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Making embedded YouTube videos (1) responsive, (2) accessible, and (3) less YouTube-looking

Masa Kudamatsu
Self-taught web designer/developer. Portfolio: Triangulum Color Picker (https://triangulum.netlify.app/), Line-height Picker (https://line-height-picker.app/).
Originally published at Medium Updated on ・4 min read

Today I've learned how to embed a YouTube video on web pages that I'm designing so that it is responsive, accessible, and as little YouTube-looking as possible.

As always with web development, relevant pieces of information are scattered around on the web. Let me put everything together here for future reference.

Make it responsive

If you just copy the embed code from YouTube such as this one:

<iframe
  width="560"
  height="315"
  src="https://www.youtube.com/embed/VQaoRnDjZMw"
  title="YouTube video player"
  frameborder="0"
  allow="accelerometer; autoplay; clipboard-write; encrypted-media; gyroscope; picture-in-picture"
  allowfullscreen
></iframe>
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its width won't change according to the screen width.

A quick solution (in the context of React) is provided by bravemaster619 (2020). It is an application of the well-known technique of keeping the aspect ratio with padding-bottom (Koblentz 2009; see also Coyier 2017).

To this solution, I would add the correction of width and height attributes, to remove any letterbox or pillarbox frames around the video. The pair of values provided by YouTube may not reflect the actual aspect ratio of the video, especially if the video is an old one with the aspect ratio 4:3. With MacOS, you can measure the original video screen width and height with screen capture: pressing cmd + shift + 5 (Apple 2021) and drag the box that shows the width and height values.

In the above example, the actual video size is 640 x 480. By using this pair of values, the black columns on both sides disappear.

Revise the iframe attributes

To figure out what all those attributes mean, refer to MDN (2021a). But don't follow its advice that we replace the deprecated attribute of frameborder with the use of CSS to control the width of borders. Removing frameborder attribute will draw a rather thick border around the embedded video. Keep it as it is.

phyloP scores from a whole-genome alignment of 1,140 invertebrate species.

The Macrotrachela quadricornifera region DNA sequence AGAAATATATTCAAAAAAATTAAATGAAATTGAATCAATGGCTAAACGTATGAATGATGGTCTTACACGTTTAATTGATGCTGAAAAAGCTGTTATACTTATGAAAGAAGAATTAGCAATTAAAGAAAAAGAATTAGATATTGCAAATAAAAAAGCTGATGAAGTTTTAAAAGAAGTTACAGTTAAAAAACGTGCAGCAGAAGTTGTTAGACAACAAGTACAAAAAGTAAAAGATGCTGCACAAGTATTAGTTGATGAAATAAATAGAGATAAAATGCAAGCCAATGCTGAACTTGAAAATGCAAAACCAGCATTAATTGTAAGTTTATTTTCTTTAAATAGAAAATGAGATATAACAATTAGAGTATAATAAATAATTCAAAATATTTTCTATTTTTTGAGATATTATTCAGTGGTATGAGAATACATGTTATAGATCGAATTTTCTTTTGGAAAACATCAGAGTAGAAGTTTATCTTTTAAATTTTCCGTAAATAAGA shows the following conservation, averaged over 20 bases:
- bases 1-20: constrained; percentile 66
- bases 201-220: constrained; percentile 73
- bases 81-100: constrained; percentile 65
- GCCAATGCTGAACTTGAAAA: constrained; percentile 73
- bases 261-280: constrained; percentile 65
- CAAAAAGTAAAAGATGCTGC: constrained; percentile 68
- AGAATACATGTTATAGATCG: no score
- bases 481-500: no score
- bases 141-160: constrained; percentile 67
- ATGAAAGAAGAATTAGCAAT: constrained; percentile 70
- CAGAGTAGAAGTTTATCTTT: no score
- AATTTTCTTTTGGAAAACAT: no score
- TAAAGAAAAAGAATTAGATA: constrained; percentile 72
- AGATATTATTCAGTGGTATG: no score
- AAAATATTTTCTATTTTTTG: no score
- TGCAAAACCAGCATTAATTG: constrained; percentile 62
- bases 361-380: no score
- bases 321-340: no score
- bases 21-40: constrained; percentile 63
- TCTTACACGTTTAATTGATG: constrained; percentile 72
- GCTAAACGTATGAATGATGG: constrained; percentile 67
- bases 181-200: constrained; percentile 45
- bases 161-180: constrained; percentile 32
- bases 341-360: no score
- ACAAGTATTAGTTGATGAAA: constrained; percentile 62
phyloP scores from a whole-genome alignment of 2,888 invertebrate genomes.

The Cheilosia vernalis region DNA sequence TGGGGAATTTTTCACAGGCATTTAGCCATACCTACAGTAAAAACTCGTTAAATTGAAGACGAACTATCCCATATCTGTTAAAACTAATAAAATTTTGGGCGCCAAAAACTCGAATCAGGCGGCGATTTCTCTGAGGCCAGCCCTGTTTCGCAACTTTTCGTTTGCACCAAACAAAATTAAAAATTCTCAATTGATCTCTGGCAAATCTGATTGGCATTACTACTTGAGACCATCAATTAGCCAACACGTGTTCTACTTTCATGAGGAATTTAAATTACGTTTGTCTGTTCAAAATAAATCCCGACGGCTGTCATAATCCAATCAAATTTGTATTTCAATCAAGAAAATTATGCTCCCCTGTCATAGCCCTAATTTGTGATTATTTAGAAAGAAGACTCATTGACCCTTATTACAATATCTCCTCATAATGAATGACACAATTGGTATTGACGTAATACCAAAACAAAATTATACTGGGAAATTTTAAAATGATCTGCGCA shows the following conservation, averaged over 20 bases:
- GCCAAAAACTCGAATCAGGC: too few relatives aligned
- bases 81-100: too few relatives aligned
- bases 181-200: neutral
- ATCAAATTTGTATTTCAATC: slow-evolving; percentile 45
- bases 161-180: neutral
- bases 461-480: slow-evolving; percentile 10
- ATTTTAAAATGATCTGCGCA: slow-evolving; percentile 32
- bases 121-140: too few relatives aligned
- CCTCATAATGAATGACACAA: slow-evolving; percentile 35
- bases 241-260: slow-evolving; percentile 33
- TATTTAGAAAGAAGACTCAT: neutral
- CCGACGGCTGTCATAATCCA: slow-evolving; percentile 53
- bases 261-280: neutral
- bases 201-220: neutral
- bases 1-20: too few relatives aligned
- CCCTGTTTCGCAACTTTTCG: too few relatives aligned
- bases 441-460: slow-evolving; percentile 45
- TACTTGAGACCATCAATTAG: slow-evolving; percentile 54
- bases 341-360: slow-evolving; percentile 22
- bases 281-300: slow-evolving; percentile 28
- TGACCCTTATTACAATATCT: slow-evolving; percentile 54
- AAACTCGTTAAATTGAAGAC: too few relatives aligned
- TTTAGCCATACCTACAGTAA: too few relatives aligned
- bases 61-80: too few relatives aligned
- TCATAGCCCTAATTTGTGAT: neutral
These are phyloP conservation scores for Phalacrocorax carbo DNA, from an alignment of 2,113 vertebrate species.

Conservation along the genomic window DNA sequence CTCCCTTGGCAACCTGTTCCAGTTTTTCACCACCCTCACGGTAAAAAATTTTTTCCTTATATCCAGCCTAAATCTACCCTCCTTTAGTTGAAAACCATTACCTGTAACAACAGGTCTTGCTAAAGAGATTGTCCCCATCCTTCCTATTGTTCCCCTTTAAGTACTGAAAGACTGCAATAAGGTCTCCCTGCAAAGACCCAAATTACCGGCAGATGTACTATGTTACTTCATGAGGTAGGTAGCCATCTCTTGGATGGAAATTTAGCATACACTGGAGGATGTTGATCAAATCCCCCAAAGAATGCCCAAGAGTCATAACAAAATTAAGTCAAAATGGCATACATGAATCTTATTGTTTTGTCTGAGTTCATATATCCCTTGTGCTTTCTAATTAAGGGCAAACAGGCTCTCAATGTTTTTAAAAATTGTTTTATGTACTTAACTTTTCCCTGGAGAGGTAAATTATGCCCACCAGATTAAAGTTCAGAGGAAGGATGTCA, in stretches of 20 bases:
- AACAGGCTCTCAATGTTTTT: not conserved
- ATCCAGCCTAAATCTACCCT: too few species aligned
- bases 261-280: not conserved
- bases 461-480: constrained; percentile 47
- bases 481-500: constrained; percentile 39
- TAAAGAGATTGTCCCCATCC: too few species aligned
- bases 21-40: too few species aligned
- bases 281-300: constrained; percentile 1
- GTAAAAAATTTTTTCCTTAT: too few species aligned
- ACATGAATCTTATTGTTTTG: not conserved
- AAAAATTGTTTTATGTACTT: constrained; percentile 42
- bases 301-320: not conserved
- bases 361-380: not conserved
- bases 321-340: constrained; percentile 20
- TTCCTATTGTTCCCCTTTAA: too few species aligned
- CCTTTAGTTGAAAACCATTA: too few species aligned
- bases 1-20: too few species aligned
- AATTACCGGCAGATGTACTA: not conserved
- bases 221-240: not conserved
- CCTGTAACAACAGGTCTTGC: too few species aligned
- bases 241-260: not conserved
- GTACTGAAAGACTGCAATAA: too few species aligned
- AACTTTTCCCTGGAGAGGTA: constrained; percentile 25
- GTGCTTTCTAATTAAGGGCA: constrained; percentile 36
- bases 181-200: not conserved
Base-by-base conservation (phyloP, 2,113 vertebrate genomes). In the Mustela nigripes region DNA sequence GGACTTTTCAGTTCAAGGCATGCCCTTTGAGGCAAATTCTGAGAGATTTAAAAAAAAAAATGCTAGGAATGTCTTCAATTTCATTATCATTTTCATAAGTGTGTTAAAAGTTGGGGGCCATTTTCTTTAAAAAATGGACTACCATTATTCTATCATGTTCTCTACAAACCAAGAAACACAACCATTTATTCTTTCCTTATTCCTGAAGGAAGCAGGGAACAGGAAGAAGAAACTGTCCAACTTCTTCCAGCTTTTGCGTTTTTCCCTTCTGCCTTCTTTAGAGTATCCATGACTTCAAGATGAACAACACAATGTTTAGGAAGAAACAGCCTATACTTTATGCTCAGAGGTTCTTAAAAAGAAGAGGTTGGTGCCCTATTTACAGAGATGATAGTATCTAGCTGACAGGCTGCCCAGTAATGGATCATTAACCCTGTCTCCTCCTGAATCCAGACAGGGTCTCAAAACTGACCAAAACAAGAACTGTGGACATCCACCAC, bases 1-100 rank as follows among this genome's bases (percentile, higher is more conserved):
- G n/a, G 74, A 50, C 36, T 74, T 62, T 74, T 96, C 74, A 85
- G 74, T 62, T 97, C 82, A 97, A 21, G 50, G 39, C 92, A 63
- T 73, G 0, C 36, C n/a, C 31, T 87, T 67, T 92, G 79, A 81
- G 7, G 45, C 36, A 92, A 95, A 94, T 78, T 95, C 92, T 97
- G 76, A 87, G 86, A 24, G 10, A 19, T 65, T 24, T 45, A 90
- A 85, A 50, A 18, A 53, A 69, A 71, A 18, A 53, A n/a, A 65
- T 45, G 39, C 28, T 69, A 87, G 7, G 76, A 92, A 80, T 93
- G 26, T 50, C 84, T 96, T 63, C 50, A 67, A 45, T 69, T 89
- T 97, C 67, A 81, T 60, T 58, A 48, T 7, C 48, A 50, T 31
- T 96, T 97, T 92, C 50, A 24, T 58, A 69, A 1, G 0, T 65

To understand the attribute value of allow, see MDN (2021b).

The title attribute is for accessibility (MDN 2021a). Replace its value with the description of the embedded video.

Customize the appearance of YouTube video player

Google Developers (2021) provides how to embed YouTube videos on web pages (in case you forgot as I did, Google owns YouTube since 2006: NBC News 2006).

By adding a query string to the end of the video URL, you can customize the appearance of YouTube video player up to some extent. I would go with this:

?fs=0&modestbranding=1&playsinline=1&rel=0
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  • fs=0: hides the fullscreen button.
  • modestbranding=1: hides YouTube's logo.
  • playsinline=1: prevents iOS from playing the video full-screen.
  • rel=0: shows the related videos only from the same channel (i.e. the YouTube user who uploaded the video to be embedded) when the video ends or when the user stops the video. By default, YouTube will show the videos related to the user's recent video-watching behaviour, which may be completely irrelevant to the content of your website.

In addition, control=0 will hide the progress bar and the stop button while playing the video. But this is not recommended as the user is likely to have no clue how to stop the video. I don't think many people know the answer is to press the Space key (or you can add this instruction below the embedded video).

That's the best we can do to make the embedded video look less like part of YouTube. We cannot remove the video title to be shown: the showinfo parameter was deprecated in 2018.

The definition of these and other parameters has been quite frequently changed in the past. Always refer to the latest edition of Google Developers (2021), rather than relying on articles written by someone in the past.

JavaScript solutions

Instead of using <iframe>, you can use JavaScript to embed YouTube videos. Google Developers (2021) and Agarwal (2020) show how. The latter claims it reduces the amount of data downloaded before playing the video. If the speed of loading your website is a real concern, it may be worth checking it out.

I myself didn't try, because I'd rather not use JavaScript if HTML/CSS alone can do the job.


Hope this quick note helps you embed YouTube videos smoothly on your website!

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